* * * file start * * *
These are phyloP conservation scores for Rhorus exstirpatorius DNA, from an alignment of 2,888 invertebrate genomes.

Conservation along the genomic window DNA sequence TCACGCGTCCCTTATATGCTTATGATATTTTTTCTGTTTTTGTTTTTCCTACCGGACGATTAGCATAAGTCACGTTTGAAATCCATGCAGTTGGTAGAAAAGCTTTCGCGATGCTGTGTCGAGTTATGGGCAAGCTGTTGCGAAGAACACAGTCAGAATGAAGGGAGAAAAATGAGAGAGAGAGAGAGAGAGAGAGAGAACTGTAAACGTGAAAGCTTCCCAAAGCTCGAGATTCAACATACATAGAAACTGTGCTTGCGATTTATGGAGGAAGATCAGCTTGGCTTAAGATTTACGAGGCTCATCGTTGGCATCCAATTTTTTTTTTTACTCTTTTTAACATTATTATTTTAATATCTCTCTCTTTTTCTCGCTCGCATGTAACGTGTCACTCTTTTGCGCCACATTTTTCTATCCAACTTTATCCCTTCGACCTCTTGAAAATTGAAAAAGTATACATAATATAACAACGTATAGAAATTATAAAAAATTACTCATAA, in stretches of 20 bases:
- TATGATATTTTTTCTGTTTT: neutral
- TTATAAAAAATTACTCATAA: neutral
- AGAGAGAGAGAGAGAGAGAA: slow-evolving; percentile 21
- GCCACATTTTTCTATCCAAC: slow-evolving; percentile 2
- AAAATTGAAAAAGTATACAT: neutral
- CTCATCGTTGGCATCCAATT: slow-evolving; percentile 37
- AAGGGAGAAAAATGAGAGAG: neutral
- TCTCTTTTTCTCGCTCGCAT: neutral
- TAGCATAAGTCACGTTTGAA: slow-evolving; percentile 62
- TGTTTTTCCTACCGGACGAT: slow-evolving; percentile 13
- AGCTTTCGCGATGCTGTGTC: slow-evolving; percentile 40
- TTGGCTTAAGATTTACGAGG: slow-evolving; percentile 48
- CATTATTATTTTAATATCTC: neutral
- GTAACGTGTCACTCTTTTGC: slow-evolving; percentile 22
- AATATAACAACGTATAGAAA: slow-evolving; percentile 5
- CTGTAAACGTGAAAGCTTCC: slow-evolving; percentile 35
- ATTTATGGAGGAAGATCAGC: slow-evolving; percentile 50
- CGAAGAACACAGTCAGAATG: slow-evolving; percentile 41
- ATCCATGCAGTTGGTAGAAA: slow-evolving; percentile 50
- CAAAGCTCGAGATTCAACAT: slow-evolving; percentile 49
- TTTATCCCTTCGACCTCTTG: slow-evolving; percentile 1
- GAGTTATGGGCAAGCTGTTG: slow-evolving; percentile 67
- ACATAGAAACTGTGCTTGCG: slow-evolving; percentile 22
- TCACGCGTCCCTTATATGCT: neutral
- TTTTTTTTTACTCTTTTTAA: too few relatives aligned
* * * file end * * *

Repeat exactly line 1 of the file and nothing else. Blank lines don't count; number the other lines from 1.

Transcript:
These are phyloP conservation scores for Rhorus exstirpatorius DNA, from an alignment of 2,888 invertebrate genomes.